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New York City Council Passes Plastic Bag Bill

 

 

 

 

Published: January 10, 2008


The stash under the sink grows inexorably: bags from Duane Reade and D’Agostino, bags from Home Depot and the health food store. Wadded up, stuffed one inside the other, they explode out of the cabinet as you wonder how you’ll ever get around to using all of them.

 

If you’re one of the many New Yorkers who worry about throwing away plastic bags but seem only to acquire more and more, then help is on the way.

The City Council on Wednesday overwhelmingly passed a bill requiring large stores and retail chains to collect and recycle plastic bags they give to shoppers. New York is by far the largest American city to enact so broad a measure to limit the environmental impact of the bags. Altogether, each year the country is estimated to use 86 billion bags, which end up blowing down city streets, or tangled in the stomachs of whales and sea turtles, or buried in landfills where, environmental organizations say, they persist for as long as 1,000 years.

Plastic bags are a source of environmental anxiety for New Yorkers, who use one billion a year, Council Speaker Christine C. Quinn said in an interview after the vote. City dwellers consider recycling “more and more” important, she explained, but until now have not had a ready means of recycling the bags.

But under the new bill, which had a surprising amount of support from retailers and plastic-bag manufacturers, stores that give the bags to customers must provide recycling bins for the bags in a prominent place in the store. The legislation applies to stores of 5,000 square feet or larger, as well as all branches of chains with more than five locations in the city.

Shoppers will be invited to deposit plastic shopping bags as well as other stretchy plastic materials, such as dry-cleaning bags. Stiff plastic bags with cardboard bottoms are out, since they are considered reusable.

Consumers can drop off bags from any store, not just the one where the bin is located. “It would be terrible if you had to have your Duane Reade pile and your D’Agostino pile,” Ms. Quinn explained. “That would be a nightmare.”

The Department of Sanitation, which picks up plastic bottles, cans and newspapers, will not collect the bags. Stores will have to contract to have them removed, most likely by companies that will recycle them into new plastic bags or buy them to make into other products, such as weatherproof decking.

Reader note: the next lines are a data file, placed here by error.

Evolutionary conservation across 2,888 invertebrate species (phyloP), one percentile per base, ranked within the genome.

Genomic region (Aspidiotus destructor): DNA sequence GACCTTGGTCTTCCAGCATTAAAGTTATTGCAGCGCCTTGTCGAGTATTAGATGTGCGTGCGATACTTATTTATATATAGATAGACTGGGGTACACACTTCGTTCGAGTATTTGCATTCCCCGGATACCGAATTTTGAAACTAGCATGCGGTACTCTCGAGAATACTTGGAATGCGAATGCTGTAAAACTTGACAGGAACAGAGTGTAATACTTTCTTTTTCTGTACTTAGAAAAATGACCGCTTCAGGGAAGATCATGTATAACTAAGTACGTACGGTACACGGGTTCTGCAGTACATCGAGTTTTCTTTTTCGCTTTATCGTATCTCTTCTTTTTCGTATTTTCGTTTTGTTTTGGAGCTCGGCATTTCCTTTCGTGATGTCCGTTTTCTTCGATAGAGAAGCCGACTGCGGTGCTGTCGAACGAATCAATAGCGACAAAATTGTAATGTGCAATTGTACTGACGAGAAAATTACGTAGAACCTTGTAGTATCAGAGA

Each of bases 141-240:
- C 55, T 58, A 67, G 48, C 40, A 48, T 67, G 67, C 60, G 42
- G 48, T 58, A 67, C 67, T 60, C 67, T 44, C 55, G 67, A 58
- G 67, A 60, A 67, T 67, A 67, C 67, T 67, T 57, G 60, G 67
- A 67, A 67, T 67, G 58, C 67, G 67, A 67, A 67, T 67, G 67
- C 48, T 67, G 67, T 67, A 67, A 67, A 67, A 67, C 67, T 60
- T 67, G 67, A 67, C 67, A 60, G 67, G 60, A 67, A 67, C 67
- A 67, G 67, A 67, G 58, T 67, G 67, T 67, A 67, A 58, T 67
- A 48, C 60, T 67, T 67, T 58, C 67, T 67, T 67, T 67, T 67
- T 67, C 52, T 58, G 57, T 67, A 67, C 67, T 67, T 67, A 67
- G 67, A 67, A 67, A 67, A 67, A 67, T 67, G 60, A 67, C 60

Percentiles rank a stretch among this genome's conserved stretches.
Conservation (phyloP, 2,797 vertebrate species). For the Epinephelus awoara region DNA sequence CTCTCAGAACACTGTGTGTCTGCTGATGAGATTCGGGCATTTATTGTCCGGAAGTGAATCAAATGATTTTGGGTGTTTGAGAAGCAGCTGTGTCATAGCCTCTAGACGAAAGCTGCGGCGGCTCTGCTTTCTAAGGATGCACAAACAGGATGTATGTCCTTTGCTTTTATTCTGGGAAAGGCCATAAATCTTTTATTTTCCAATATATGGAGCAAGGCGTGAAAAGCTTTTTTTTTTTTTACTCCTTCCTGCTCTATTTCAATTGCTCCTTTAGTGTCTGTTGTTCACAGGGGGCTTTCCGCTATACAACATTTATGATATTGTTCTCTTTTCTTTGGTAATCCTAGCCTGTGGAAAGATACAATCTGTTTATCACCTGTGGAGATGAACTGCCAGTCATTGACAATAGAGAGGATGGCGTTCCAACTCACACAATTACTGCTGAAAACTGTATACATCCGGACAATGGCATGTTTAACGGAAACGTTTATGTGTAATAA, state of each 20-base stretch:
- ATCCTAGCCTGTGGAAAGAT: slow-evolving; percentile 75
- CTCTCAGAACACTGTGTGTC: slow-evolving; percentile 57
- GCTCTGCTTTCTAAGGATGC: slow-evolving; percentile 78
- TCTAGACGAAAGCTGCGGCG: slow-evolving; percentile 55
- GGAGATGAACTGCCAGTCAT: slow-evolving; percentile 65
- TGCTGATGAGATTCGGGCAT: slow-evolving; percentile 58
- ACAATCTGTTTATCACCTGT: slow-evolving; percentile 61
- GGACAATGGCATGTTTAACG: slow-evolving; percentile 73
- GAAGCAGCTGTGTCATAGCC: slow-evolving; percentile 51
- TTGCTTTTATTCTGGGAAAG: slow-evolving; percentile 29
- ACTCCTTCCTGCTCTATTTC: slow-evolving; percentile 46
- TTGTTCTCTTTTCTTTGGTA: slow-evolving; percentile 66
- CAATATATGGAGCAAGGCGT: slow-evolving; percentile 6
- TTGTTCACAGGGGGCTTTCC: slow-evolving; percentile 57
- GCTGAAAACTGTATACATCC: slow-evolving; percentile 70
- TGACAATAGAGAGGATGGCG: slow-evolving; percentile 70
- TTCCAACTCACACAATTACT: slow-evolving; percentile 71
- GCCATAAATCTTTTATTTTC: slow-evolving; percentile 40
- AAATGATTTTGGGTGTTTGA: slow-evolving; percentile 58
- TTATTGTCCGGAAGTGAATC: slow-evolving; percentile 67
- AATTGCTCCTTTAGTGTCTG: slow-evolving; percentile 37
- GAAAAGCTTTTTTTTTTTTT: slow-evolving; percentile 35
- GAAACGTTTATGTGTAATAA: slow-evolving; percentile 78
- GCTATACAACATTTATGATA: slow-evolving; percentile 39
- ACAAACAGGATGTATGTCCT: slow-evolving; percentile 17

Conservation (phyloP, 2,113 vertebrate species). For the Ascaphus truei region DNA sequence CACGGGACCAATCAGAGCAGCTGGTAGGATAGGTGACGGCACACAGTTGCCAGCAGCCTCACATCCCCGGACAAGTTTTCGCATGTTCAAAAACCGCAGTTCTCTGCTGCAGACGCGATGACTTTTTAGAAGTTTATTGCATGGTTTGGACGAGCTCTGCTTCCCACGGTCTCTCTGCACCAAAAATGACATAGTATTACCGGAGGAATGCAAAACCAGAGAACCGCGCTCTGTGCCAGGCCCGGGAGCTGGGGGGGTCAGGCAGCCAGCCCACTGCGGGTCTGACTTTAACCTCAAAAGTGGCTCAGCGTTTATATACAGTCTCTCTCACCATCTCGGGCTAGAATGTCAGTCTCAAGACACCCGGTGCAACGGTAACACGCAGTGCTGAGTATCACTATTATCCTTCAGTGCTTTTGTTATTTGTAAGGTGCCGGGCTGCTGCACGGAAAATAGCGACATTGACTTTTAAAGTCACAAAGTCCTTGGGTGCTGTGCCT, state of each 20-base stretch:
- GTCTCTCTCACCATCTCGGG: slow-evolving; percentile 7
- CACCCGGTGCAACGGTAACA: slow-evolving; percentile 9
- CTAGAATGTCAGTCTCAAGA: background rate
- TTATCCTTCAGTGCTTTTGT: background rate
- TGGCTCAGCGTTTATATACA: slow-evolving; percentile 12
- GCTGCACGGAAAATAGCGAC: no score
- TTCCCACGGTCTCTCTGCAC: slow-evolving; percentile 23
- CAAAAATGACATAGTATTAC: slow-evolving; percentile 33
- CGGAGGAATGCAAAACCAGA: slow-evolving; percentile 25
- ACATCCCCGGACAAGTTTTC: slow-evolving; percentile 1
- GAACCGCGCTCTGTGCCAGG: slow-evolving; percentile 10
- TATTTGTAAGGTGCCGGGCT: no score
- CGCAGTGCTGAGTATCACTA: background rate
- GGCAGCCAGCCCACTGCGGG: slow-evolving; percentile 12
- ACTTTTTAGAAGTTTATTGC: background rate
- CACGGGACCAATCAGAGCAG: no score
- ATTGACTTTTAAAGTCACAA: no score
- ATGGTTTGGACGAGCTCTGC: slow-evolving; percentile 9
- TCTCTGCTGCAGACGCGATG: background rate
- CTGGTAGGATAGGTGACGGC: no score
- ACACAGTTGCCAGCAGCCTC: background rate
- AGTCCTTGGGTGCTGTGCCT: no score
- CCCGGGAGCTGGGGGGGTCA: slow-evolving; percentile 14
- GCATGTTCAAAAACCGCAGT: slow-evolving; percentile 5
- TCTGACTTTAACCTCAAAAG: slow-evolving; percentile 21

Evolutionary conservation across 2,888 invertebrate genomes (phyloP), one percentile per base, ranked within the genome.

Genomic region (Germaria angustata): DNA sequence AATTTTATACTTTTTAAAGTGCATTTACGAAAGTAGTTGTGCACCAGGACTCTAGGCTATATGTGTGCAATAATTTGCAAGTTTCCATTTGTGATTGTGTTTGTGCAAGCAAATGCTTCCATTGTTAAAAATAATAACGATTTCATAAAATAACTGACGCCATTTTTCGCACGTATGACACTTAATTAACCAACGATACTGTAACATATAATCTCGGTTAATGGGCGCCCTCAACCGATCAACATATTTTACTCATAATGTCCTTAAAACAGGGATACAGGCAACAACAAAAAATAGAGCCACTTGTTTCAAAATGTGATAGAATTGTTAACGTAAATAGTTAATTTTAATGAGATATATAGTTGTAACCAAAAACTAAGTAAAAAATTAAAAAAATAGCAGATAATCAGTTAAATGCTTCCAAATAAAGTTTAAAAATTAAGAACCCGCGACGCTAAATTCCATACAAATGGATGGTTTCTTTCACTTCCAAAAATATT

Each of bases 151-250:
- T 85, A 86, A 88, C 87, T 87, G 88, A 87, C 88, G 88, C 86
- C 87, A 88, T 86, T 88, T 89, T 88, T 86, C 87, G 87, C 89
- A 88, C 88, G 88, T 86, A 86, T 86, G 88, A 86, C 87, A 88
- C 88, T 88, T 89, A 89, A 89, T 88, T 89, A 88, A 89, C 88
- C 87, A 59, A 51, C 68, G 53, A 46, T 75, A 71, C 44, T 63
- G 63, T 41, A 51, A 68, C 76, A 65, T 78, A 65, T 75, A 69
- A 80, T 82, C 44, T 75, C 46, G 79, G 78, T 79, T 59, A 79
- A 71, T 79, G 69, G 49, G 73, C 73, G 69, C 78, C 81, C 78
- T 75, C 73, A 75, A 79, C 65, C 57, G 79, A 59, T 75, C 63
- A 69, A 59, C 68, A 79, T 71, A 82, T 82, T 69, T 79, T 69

Stores will also have to ensure that the bags they distribute have printed messages urging customers to return them to stores.

The legislation passed 44 to 2, and will take effect six months after Mayor Michael R. Bloomberg signs it. The mayor has not expressed any objections.

When Ms. Quinn and Councilman Peter F. Vallone Jr., a Queens Democrat, introduced the bill in October, it seemed likely to become a political football.

Ms. Quinn, a Manhattan Democrat who is considering a mayoral run in 2009, immediately faced criticism from John A. Catsimatidis, the Gristedes supermarket magnate, who is eyeing a mayoral run on the Republican ticket; he called the proposal a case of too much regulatory meddling.

Mr. Catsimatidis’s criticism soon died down, and the Food Industry Alliance, which represents 750 supermarkets in the city, backed the bill after pushing through some changes.

“We already have a lot of members who have taken up this cause,” said Patricia Brodhagen, vice president of public affairs for the Alliance. ShopRite, Stop & Shop, Food Emporium and others already collect bags voluntarily. Whole Foods, which is not a member, promotes reusable bags and offers small discounts for returned bags.

The “no” votes in the Council came from two of the three Republicans, Councilmen Vincent M. Ignizio of Staten Island and Dennis P. Gallagher of Queens.

Other cities, including San Francisco, have banned plastic bags altogether. But Ms. Quinn said that could increase the use of paper bags, which give off methane as they decompose, another environmental hazard.

She said her office had received anxious calls from New Yorkers asking if they could continue to use the bags as garbage bags or to pick up after their dogs. Absolutely, she said: Recycling will not work by itself, and other tactics like using canvas bags are just as important.

An unlikely supporter was Progressive Bag Affiliates, a trade group that represents most American makers of plastic bags.

“New York has really become a pioneer,” said Dave Vermillion, a spokesman for the group, which includes companies that make recycled bags.

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